Paul Eddington delighted TV audiences with two well-loved characters - downtrodden Jerry Leadbetter and politician Jim Hacker. Read about his life and career...
Paul was born in London in 1927. His acting career began in 1941 with the Entertainers National Service Association. However, he was asked to leave when it was discovered that he was a Quaker and a conscientious objector.
Paul appeared in repertory theatre for many years, and met his actress wife Patricia there. One of his greatest stage successes was the first production of Alan Bennett's Forty Years On, opposite Sir John Gielgud. He first became known to a wider TV audience as Will Scarlet in The Adventures of Robin Hood.
Paul discovered a hidden talent for comedy when the horn on a costume helmet he was wearing got caught on stage scenery, making the audience laugh. The next time he held the helmet instead of wearing it so as not to repeat the calamity - but it got caught again. His fellow cast members swore he did it on purpose.
The Good Life
Fame came knocking for Paul in middle age when he starred as hen-pecked husband Jerry Leadbetter in The Good Life, but he only got the part after it was rejected by Peter Bowles, future star of To the Manor Born.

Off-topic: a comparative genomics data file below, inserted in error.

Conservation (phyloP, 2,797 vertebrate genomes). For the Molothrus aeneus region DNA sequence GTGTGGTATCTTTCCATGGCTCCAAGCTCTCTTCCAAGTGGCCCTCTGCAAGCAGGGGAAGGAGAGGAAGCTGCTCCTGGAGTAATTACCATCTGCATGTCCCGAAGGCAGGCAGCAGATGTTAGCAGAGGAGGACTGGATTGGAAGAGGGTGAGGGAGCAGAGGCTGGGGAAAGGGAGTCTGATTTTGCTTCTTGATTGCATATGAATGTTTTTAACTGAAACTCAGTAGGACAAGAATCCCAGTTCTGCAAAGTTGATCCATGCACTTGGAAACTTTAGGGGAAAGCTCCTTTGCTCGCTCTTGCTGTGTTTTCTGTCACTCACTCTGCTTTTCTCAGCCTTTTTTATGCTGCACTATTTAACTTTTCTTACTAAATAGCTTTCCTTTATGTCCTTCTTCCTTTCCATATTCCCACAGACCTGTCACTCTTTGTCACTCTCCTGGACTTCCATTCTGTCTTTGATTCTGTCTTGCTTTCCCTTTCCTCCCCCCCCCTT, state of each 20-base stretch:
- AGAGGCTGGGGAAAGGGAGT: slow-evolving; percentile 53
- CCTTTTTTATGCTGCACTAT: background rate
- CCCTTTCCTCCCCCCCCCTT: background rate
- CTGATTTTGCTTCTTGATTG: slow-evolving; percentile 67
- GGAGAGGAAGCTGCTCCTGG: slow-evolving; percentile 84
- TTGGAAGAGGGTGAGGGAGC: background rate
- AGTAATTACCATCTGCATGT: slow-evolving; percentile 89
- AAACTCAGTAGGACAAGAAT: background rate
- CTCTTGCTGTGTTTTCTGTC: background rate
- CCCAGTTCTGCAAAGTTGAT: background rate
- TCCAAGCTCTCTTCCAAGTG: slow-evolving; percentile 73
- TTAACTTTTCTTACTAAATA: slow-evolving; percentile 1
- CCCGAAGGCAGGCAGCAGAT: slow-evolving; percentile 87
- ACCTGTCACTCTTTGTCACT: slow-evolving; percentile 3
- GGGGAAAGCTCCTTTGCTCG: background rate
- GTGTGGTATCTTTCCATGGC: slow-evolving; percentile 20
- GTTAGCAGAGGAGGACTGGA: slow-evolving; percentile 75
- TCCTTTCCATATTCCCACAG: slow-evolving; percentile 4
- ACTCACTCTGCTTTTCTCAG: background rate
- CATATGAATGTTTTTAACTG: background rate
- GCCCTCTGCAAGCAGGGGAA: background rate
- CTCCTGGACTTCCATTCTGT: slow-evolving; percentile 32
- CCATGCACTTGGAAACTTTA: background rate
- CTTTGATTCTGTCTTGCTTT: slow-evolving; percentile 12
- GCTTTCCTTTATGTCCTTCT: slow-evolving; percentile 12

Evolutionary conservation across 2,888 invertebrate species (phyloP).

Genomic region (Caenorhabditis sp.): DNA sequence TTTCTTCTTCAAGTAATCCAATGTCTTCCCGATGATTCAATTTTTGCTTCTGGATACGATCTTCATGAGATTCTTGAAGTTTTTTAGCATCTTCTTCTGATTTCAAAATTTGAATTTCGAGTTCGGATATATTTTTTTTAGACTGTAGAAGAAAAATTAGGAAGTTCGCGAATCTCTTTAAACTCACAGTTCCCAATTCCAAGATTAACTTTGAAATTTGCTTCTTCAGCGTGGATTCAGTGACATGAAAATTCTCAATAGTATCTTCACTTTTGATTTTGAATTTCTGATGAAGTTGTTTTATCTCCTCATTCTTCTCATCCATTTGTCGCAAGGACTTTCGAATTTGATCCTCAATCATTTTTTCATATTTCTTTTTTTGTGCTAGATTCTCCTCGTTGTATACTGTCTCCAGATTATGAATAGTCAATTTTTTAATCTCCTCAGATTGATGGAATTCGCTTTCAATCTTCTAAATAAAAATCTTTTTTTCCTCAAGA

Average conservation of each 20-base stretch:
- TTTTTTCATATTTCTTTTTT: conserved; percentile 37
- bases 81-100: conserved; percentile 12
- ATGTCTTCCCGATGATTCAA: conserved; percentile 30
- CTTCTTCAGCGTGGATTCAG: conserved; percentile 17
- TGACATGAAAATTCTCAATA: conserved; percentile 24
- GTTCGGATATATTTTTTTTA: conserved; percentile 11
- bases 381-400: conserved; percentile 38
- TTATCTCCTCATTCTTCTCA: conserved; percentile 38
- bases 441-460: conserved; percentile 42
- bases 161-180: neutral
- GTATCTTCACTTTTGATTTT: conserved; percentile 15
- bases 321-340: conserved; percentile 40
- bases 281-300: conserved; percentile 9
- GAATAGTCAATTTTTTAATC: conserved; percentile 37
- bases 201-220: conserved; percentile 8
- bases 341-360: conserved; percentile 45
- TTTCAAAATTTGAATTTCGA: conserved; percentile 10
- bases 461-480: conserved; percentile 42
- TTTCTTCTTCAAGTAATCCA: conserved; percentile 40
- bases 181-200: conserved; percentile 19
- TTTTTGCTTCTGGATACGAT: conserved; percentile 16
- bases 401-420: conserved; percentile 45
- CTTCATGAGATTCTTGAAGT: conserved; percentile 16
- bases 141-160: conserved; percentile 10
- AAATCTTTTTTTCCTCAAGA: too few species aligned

Later, Paul shone in the witty political comedy Yes, Minister and its sequel Yes, Prime Minister. He played the incompetent MP Jim Hacker, alongside Nigel Hawthorne and Derek Fowlds. Margaret Thatcher was a big fan of the show.
Having been ill for some time, Paul made his last West End appearance in 1994, alongside Good Life co-star Richard Briers. The pair played mental patients in the tragic comedy Home. Paul died a year later, aged 68, after a long and brave battle - since the early 1970s - against a rare form of skin cancer.
Paul was well liked by everyone. Penelope Keith, his screen wife in The Good Life, said: "I remember the professionalism and the jollity and ready wit of a very fine actor." Sir Nigel Hawthorne, his co-star in Yes, Minister, said: "He was very un-starry. He liked success but he did not flash it around." In an interview shortly before his death, Paul said he would like to be remembered as someone who "did very little harm".